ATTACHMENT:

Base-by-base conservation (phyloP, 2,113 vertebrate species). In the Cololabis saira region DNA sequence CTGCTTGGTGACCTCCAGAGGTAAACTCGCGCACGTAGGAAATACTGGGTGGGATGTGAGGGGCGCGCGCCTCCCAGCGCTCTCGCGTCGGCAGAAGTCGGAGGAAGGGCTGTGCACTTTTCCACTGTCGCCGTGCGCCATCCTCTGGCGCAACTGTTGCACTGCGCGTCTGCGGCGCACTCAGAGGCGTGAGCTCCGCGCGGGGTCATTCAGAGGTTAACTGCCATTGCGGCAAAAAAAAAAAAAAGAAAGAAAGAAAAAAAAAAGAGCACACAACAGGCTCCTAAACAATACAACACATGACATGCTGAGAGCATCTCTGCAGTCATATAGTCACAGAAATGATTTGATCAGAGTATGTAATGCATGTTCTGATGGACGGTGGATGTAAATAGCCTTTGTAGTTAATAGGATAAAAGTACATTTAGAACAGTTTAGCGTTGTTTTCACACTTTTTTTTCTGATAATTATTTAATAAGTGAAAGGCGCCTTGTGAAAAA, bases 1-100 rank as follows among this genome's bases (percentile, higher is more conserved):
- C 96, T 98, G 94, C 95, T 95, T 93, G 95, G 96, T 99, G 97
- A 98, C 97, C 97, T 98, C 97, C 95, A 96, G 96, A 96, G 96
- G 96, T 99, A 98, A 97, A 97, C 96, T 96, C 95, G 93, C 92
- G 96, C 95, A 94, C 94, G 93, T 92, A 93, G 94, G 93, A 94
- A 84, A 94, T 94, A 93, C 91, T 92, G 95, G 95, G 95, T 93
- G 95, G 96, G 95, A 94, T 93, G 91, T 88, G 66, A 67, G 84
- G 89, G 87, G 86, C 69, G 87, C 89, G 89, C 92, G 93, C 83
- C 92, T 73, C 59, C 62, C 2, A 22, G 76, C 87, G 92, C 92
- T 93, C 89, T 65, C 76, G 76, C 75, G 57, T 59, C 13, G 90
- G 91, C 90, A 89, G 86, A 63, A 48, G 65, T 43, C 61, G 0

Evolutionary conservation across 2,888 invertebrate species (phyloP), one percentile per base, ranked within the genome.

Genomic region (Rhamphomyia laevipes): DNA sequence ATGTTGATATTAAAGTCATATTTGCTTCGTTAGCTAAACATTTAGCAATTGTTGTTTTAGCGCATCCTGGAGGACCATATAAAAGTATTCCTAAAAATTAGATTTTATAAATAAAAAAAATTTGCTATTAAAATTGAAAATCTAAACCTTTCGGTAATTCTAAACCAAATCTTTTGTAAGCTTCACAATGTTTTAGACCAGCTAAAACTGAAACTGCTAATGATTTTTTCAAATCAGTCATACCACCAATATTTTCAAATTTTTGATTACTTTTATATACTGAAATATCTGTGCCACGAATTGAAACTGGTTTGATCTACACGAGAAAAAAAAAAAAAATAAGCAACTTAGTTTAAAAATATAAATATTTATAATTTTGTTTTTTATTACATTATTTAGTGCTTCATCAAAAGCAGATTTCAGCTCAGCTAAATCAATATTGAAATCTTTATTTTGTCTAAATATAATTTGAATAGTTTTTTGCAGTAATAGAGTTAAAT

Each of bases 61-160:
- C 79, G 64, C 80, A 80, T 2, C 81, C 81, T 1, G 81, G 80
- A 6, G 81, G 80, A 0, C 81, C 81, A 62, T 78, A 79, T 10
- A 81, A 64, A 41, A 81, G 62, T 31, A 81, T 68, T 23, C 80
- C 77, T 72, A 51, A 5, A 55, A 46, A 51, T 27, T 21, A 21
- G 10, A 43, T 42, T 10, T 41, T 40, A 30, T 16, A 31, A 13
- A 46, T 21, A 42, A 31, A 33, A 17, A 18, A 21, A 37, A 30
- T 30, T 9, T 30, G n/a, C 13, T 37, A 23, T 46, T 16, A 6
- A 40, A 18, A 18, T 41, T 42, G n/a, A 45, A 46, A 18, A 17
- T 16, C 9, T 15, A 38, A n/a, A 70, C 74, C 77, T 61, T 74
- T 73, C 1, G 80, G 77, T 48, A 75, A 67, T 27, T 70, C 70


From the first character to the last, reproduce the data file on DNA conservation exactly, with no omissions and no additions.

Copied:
Base-by-base conservation (phyloP, 2,113 vertebrate species). In the Cololabis saira region DNA sequence CTGCTTGGTGACCTCCAGAGGTAAACTCGCGCACGTAGGAAATACTGGGTGGGATGTGAGGGGCGCGCGCCTCCCAGCGCTCTCGCGTCGGCAGAAGTCGGAGGAAGGGCTGTGCACTTTTCCACTGTCGCCGTGCGCCATCCTCTGGCGCAACTGTTGCACTGCGCGTCTGCGGCGCACTCAGAGGCGTGAGCTCCGCGCGGGGTCATTCAGAGGTTAACTGCCATTGCGGCAAAAAAAAAAAAAAGAAAGAAAGAAAAAAAAAAGAGCACACAACAGGCTCCTAAACAATACAACACATGACATGCTGAGAGCATCTCTGCAGTCATATAGTCACAGAAATGATTTGATCAGAGTATGTAATGCATGTTCTGATGGACGGTGGATGTAAATAGCCTTTGTAGTTAATAGGATAAAAGTACATTTAGAACAGTTTAGCGTTGTTTTCACACTTTTTTTTCTGATAATTATTTAATAAGTGAAAGGCGCCTTGTGAAAAA, bases 1-100 rank as follows among this genome's bases (percentile, higher is more conserved):
- C 96, T 98, G 94, C 95, T 95, T 93, G 95, G 96, T 99, G 97
- A 98, C 97, C 97, T 98, C 97, C 95, A 96, G 96, A 96, G 96
- G 96, T 99, A 98, A 97, A 97, C 96, T 96, C 95, G 93, C 92
- G 96, C 95, A 94, C 94, G 93, T 92, A 93, G 94, G 93, A 94
- A 84, A 94, T 94, A 93, C 91, T 92, G 95, G 95, G 95, T 93
- G 95, G 96, G 95, A 94, T 93, G 91, T 88, G 66, A 67, G 84
- G 89, G 87, G 86, C 69, G 87, C 89, G 89, C 92, G 93, C 83
- C 92, T 73, C 59, C 62, C 2, A 22, G 76, C 87, G 92, C 92
- T 93, C 89, T 65, C 76, G 76, C 75, G 57, T 59, C 13, G 90
- G 91, C 90, A 89, G 86, A 63, A 48, G 65, T 43, C 61, G 0

Evolutionary conservation across 2,888 invertebrate species (phyloP), one percentile per base, ranked within the genome.

Genomic region (Rhamphomyia laevipes): DNA sequence ATGTTGATATTAAAGTCATATTTGCTTCGTTAGCTAAACATTTAGCAATTGTTGTTTTAGCGCATCCTGGAGGACCATATAAAAGTATTCCTAAAAATTAGATTTTATAAATAAAAAAAATTTGCTATTAAAATTGAAAATCTAAACCTTTCGGTAATTCTAAACCAAATCTTTTGTAAGCTTCACAATGTTTTAGACCAGCTAAAACTGAAACTGCTAATGATTTTTTCAAATCAGTCATACCACCAATATTTTCAAATTTTTGATTACTTTTATATACTGAAATATCTGTGCCACGAATTGAAACTGGTTTGATCTACACGAGAAAAAAAAAAAAAATAAGCAACTTAGTTTAAAAATATAAATATTTATAATTTTGTTTTTTATTACATTATTTAGTGCTTCATCAAAAGCAGATTTCAGCTCAGCTAAATCAATATTGAAATCTTTATTTTGTCTAAATATAATTTGAATAGTTTTTTGCAGTAATAGAGTTAAAT

Each of bases 61-160:
- C 79, G 64, C 80, A 80, T 2, C 81, C 81, T 1, G 81, G 80
- A 6, G 81, G 80, A 0, C 81, C 81, A 62, T 78, A 79, T 10
- A 81, A 64, A 41, A 81, G 62, T 31, A 81, T 68, T 23, C 80
- C 77, T 72, A 51, A 5, A 55, A 46, A 51, T 27, T 21, A 21
- G 10, A 43, T 42, T 10, T 41, T 40, A 30, T 16, A 31, A 13
- A 46, T 21, A 42, A 31, A 33, A 17, A 18, A 21, A 37, A 30
- T 30, T 9, T 30, G n/a, C 13, T 37, A 23, T 46, T 16, A 6
- A 40, A 18, A 18, T 41, T 42, G n/a, A 45, A 46, A 18, A 17
- T 16, C 9, T 15, A 38, A n/a, A 70, C 74, C 77, T 61, T 74
- T 73, C 1, G 80, G 77, T 48, A 75, A 67, T 27, T 70, C 70